So I became a Bishop Auckland supporter as well as a Leeds United supporter. The latter was probably Martin’s fault too. Although I’d always had a hankering for Leeds United, perhaps borne of sympathy when I was five years old and they lost the FA Cup Final to Sunderland (I mean, who lost to Sunderland?), I tended to support whoever he supported. At that point, he supported Leeds. He later transferred allegiances to Middlesbrough and as such is not only responsible for creating my misery but for creating even more for himself.
Good. He deserves it.
So, apart from the occasions when my Mam refused to give me any money, I’d be at Kingsway for every home game. Me, Martin, Foss, Walker, Provan and occasionally Mally when he couldn’t find a bicycle to take to bits or wasn’t otherwise engaged chatting up my cousin. I was the baby of the group and they took advantage by using me as an easy target for a wind up. I didn’t understand the offside rule (and unlike them I was stupid enough to admit it). As a good catholic boy I got embarrassed when they spoke to girls in a way that today would be seen as innocent but in the late 1970s was incredibly risqué. I wouldn’t try to sneak in via the back gate in case I got caught. I was respectfully polite to Arthur Legg the gateman. He had one leg longer than the other and a severely built up boot for balance. They called him “Arfa.” I called him “Mr Legg.” He seemed to hate me more than them, despite this.
I loved Kingsway. Well, I’ve always liked history, and this was an ancient relic. Bishop had played there since 1886, and it looked its age. You entered through turnstiles that emerged opposite the social club and the snack bar, turned left, and there was the corner flag directly ahead of you. The ground, when I think of it now, was rather strange in its design. It had a shallow bank of terraces behind the goal at the Kingsway End (Kingsway was also the name of the street it stood on); terraces which continued around the corner until meeting with the grandstand. The design was peculiar in that the terraces behind the goal must have had perhaps six rows, but by the time they turned the corner there were perhaps double that- so the ground grew considerably in height from corner to corner. The grandstand was anything but grand. An enormously high wooden construction (or at least it seemed enormously high to me) which these days would be instantly condemned as a fire risk- particularly as most of those sitting in it seemed to be continually flicking hot ash from their woodbines- it frightened the heck out of me to ascend those stairs into its rickety, paint peeling interior. But ascend them we did, just as the second half kicked off, because after 45 minutes you didn’t have to pay an extra ten pence to sit down. We’d sit in the far corner and try to watch the game, whilst Walker and Provan held competitions to see which of them could spit the furthest.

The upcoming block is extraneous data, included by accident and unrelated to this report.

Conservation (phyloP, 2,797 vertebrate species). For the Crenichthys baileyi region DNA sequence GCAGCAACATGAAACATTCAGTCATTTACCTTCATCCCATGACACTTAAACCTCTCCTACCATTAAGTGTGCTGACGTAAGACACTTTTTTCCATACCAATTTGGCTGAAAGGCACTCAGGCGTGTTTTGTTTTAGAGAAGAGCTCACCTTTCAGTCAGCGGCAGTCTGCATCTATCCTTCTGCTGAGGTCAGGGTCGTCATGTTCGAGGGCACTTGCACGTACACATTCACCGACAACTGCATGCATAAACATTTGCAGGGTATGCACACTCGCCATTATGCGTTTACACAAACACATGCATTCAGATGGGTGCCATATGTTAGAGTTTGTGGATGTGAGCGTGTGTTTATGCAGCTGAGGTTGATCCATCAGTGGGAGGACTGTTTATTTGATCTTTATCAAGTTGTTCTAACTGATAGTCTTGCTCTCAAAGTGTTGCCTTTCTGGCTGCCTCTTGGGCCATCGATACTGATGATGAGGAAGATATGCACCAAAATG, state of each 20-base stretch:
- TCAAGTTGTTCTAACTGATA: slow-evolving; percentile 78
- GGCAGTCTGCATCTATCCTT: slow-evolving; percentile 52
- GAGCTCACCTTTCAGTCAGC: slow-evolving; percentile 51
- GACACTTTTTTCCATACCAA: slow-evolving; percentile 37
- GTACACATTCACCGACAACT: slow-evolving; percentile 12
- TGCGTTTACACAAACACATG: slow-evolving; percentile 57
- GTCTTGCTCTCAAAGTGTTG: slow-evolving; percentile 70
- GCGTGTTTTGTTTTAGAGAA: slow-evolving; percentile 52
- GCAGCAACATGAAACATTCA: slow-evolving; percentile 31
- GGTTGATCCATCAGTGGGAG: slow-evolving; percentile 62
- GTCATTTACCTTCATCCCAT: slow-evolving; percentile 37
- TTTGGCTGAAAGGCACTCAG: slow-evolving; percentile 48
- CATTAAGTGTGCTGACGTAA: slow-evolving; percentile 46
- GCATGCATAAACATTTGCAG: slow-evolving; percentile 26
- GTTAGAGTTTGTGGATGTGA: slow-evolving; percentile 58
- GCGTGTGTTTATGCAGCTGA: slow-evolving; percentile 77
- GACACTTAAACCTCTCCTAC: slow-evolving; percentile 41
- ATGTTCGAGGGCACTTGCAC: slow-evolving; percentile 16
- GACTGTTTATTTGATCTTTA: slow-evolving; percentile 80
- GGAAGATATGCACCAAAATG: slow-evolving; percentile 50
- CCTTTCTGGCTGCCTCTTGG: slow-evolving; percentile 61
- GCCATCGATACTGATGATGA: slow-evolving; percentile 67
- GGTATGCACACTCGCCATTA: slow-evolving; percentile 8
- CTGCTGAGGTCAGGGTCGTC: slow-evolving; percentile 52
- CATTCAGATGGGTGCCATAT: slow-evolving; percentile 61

Underneath the stand there was a paddock. Usually this was thought of as a family space. It was fairly sparsely populated most of the time; unless it was raining, when it filled up rather dramatically because it was the only standing space in the entire ground which was under cover. Then, beyond the grandstand but still at the side of the pitch, there was a separate section of steep terracing which reached to the far corner flag. This could only be accessed by a walkway behind the stand, which could be a point of tension when changing ends at half time- though unless we were playing West Auckland or Blyth Spartans there tended to be few away fans to have any ‘tension’ with.
Behind the far goal there was a large grassed area, with trees. Along the other touchline stood the ground of Bishop Auckland Cricket Club, the offices and changing rooms, and the aforementioned social club. Kingsway, from a fans perspective and if you discount the people who never left the bar and watched the game through the window (if they could drag themselves away from the horse racing on tv), was effectively two (and a half) sided.